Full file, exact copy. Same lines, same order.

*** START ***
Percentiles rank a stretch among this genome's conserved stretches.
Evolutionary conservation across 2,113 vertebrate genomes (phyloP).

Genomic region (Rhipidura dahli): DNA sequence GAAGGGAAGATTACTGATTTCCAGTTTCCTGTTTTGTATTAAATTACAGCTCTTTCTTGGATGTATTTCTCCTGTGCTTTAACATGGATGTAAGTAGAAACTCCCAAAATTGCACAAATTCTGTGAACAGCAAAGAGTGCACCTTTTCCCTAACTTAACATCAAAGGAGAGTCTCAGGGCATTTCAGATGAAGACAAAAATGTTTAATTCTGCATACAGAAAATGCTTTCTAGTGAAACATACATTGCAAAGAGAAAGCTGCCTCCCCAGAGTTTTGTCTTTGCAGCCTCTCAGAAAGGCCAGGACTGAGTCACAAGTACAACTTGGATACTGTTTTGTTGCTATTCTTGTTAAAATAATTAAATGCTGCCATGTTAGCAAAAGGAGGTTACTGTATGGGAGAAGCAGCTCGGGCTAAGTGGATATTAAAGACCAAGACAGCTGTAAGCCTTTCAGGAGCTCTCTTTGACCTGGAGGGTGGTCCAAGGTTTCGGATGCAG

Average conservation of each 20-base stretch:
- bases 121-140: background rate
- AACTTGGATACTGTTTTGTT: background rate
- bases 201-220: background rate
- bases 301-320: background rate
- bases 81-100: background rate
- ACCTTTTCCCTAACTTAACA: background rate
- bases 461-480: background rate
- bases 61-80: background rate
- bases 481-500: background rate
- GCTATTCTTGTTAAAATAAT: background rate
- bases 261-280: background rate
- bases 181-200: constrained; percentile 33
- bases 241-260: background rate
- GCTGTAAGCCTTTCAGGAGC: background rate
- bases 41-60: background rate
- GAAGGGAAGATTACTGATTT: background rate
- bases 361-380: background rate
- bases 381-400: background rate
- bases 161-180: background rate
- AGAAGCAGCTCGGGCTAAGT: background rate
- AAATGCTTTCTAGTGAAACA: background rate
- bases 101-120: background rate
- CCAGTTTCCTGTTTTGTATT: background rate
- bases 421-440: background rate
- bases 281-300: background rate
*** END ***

Percentiles rank a stretch among this genome's conserved stretches.
Evolutionary conservation across 2,113 vertebrate genomes (phyloP).

Genomic region (Rhipidura dahli): DNA sequence GAAGGGAAGATTACTGATTTCCAGTTTCCTGTTTTGTATTAAATTACAGCTCTTTCTTGGATGTATTTCTCCTGTGCTTTAACATGGATGTAAGTAGAAACTCCCAAAATTGCACAAATTCTGTGAACAGCAAAGAGTGCACCTTTTCCCTAACTTAACATCAAAGGAGAGTCTCAGGGCATTTCAGATGAAGACAAAAATGTTTAATTCTGCATACAGAAAATGCTTTCTAGTGAAACATACATTGCAAAGAGAAAGCTGCCTCCCCAGAGTTTTGTCTTTGCAGCCTCTCAGAAAGGCCAGGACTGAGTCACAAGTACAACTTGGATACTGTTTTGTTGCTATTCTTGTTAAAATAATTAAATGCTGCCATGTTAGCAAAAGGAGGTTACTGTATGGGAGAAGCAGCTCGGGCTAAGTGGATATTAAAGACCAAGACAGCTGTAAGCCTTTCAGGAGCTCTCTTTGACCTGGAGGGTGGTCCAAGGTTTCGGATGCAG

Average conservation of each 20-base stretch:
- bases 121-140: background rate
- AACTTGGATACTGTTTTGTT: background rate
- bases 201-220: background rate
- bases 301-320: background rate
- bases 81-100: background rate
- ACCTTTTCCCTAACTTAACA: background rate
- bases 461-480: background rate
- bases 61-80: background rate
- bases 481-500: background rate
- GCTATTCTTGTTAAAATAAT: background rate
- bases 261-280: background rate
- bases 181-200: constrained; percentile 33
- bases 241-260: background rate
- GCTGTAAGCCTTTCAGGAGC: background rate
- bases 41-60: background rate
- GAAGGGAAGATTACTGATTT: background rate
- bases 361-380: background rate
- bases 381-400: background rate
- bases 161-180: background rate
- AGAAGCAGCTCGGGCTAAGT: background rate
- AAATGCTTTCTAGTGAAACA: background rate
- bases 101-120: background rate
- CCAGTTTCCTGTTTTGTATT: background rate
- bases 421-440: background rate
- bases 281-300: background rate